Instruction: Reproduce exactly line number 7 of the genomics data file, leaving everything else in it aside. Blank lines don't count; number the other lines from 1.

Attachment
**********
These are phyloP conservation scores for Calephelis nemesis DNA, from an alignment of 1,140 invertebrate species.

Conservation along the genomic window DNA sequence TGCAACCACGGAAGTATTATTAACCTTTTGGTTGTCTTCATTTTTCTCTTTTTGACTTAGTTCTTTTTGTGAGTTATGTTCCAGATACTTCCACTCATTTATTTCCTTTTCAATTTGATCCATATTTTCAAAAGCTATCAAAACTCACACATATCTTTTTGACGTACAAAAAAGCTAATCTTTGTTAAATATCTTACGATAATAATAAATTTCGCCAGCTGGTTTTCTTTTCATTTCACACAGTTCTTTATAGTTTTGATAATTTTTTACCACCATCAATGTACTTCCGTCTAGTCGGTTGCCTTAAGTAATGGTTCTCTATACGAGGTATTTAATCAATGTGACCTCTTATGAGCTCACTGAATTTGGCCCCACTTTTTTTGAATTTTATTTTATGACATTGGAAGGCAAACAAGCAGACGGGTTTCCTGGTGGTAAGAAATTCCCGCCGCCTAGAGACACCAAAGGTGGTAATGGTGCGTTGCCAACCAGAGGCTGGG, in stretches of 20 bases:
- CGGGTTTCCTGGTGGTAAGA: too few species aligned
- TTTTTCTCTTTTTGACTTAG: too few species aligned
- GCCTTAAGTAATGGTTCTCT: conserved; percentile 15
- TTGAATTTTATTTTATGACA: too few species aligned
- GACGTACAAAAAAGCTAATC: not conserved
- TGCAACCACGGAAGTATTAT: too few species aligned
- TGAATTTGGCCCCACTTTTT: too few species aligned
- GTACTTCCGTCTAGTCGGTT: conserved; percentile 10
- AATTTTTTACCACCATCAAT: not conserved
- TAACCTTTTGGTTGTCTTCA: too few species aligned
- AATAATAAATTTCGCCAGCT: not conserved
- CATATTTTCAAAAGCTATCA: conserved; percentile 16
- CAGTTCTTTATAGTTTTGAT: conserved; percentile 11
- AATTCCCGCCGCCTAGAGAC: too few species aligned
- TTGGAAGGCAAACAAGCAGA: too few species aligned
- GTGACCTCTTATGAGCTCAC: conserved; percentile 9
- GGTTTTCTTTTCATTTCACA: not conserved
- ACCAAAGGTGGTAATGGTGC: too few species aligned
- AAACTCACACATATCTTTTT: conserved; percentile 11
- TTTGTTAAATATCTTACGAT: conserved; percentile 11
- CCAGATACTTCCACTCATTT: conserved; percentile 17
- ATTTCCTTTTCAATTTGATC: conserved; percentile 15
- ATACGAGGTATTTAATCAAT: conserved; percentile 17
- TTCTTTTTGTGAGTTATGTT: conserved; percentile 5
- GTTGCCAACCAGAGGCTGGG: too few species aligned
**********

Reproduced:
- GACGTACAAAAAAGCTAATC: not conserved